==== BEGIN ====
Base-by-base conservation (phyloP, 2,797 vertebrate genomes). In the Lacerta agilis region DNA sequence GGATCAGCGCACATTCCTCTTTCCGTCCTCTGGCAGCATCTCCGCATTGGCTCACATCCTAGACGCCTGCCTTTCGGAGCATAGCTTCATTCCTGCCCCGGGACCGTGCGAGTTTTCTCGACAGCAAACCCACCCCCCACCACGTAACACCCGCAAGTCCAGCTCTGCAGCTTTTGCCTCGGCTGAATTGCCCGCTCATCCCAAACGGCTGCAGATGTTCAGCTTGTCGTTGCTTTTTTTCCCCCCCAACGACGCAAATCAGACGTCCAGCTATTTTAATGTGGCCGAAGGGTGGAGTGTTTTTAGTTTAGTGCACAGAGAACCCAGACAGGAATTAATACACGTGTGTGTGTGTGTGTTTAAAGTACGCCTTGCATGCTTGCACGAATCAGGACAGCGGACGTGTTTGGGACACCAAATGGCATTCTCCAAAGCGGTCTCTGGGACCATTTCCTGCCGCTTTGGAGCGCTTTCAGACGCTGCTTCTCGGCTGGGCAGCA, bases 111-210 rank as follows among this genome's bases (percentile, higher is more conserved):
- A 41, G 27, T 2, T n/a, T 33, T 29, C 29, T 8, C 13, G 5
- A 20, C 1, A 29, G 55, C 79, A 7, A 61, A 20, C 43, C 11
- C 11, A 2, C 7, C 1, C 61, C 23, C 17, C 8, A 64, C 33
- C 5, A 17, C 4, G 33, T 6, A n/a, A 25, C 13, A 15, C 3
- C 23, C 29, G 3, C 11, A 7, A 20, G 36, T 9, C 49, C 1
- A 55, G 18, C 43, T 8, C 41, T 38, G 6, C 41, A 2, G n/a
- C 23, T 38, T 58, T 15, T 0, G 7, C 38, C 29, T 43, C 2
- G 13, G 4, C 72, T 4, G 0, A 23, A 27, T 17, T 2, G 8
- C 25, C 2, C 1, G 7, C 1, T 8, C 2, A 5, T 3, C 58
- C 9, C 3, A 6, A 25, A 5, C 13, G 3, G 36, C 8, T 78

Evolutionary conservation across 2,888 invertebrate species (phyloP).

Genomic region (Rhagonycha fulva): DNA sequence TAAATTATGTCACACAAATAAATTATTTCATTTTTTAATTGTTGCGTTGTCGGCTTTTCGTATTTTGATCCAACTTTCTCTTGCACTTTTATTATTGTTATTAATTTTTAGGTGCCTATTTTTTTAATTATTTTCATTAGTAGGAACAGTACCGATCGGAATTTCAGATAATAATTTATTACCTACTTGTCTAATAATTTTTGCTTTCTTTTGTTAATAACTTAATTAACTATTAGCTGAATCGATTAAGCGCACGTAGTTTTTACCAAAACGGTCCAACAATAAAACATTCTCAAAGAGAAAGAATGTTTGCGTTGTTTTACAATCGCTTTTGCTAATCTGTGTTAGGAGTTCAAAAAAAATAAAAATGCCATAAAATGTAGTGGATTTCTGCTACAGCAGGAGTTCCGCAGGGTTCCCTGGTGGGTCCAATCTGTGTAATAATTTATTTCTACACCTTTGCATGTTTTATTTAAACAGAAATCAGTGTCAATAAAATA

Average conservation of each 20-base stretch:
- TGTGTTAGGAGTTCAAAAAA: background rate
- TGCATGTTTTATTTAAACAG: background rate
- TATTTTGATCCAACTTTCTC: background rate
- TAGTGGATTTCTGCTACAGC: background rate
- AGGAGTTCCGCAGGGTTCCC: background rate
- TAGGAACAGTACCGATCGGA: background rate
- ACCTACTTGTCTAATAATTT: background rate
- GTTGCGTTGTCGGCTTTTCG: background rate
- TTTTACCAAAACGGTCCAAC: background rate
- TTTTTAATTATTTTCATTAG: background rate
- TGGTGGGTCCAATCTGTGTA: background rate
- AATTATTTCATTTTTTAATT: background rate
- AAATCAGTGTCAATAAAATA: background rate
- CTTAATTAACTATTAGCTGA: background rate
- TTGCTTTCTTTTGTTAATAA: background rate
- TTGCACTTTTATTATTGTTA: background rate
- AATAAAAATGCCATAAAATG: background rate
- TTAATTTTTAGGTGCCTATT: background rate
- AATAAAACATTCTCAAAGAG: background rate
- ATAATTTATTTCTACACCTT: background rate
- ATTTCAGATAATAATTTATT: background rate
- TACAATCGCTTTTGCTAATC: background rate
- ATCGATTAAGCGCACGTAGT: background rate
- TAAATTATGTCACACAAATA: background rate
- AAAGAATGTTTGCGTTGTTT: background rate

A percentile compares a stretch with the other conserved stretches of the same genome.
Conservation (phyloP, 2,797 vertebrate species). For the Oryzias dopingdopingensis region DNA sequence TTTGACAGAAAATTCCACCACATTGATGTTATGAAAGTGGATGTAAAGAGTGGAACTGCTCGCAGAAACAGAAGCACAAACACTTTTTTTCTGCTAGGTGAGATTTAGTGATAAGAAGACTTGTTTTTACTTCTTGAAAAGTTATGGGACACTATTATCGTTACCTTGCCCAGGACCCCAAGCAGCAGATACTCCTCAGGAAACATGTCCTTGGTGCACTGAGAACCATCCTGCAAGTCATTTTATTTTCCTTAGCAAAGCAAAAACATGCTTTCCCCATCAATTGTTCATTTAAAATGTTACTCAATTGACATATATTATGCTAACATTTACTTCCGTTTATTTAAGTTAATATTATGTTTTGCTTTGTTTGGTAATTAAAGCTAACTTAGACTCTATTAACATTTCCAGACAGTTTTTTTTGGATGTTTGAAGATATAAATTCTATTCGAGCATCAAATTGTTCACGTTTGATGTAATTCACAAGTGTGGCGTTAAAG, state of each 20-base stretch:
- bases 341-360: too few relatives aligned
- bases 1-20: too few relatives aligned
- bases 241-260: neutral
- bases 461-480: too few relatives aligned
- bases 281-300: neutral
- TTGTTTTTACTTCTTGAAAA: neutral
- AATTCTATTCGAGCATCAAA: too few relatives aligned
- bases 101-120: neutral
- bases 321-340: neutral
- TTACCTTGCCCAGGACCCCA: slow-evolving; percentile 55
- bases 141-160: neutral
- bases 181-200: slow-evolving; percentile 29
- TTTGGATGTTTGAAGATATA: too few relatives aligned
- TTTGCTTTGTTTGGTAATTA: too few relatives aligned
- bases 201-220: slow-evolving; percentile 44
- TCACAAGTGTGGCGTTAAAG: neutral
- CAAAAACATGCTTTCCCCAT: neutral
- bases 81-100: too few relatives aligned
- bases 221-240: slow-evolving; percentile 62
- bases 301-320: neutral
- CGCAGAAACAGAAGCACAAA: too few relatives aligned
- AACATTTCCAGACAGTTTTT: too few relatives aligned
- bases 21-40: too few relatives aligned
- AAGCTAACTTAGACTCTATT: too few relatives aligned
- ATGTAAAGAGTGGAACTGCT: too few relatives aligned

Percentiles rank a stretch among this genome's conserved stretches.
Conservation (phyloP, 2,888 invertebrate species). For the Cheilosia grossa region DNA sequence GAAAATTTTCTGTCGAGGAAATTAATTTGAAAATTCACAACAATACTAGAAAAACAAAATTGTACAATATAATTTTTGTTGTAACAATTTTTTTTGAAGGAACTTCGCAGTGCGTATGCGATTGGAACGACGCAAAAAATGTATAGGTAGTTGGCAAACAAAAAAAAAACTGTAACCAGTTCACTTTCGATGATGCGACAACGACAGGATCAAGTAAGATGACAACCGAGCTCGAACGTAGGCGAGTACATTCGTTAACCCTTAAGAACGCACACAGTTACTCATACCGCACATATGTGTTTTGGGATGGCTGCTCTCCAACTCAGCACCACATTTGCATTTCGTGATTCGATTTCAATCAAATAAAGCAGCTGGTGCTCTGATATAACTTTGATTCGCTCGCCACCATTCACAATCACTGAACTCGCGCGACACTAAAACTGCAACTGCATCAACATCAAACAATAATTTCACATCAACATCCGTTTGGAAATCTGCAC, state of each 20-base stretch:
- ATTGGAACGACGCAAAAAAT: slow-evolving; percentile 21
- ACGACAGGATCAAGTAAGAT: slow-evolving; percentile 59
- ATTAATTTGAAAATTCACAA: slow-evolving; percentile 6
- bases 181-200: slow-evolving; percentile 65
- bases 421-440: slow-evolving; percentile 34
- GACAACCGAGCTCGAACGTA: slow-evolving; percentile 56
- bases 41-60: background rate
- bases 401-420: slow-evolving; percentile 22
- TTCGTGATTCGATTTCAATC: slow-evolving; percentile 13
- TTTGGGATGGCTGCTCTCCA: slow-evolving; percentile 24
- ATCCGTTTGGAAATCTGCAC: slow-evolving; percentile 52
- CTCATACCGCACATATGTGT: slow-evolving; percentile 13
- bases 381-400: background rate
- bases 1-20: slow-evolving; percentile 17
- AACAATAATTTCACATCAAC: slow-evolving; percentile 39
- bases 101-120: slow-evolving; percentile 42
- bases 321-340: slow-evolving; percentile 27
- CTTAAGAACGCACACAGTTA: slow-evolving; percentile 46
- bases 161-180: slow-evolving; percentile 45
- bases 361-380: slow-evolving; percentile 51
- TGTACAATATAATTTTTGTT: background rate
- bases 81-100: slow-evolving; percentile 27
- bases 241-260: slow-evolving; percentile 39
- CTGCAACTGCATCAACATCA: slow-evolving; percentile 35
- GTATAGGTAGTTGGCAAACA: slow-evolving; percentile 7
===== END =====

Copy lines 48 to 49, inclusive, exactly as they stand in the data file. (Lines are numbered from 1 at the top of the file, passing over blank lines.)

- AATTCTATTCGAGCATCAAA: too few relatives aligned
- bases 101-120: neutral